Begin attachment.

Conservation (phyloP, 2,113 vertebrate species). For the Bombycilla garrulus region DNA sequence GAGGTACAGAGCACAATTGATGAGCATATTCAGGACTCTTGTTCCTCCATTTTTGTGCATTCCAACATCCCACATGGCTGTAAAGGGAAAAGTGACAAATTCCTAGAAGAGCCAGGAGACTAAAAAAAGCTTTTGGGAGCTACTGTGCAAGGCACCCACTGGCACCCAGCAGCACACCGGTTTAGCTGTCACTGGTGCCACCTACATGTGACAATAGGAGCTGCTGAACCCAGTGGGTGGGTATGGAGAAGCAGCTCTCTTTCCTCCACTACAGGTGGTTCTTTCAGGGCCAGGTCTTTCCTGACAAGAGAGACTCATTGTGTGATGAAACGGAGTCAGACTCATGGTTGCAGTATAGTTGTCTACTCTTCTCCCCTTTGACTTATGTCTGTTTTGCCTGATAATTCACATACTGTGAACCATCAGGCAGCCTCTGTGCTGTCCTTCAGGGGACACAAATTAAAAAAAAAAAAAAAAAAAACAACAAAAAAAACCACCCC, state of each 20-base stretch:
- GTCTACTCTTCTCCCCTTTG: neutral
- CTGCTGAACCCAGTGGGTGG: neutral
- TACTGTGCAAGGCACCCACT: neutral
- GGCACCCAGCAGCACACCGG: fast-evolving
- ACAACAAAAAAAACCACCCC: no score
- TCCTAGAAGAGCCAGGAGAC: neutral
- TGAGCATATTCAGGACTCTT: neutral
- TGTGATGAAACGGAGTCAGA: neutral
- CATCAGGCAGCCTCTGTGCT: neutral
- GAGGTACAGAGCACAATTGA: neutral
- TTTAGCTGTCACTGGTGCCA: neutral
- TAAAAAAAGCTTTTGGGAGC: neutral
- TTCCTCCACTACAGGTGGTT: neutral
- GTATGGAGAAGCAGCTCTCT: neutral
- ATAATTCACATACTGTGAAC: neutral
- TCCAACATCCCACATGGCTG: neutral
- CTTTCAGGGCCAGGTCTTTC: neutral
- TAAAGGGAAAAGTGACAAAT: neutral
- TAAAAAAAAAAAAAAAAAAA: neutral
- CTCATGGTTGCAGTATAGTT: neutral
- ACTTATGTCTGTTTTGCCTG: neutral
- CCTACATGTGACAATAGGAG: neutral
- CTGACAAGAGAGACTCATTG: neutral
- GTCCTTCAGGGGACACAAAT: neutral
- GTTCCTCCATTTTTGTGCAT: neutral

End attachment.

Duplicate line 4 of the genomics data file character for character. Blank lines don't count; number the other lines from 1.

- TACTGTGCAAGGCACCCACT: neutral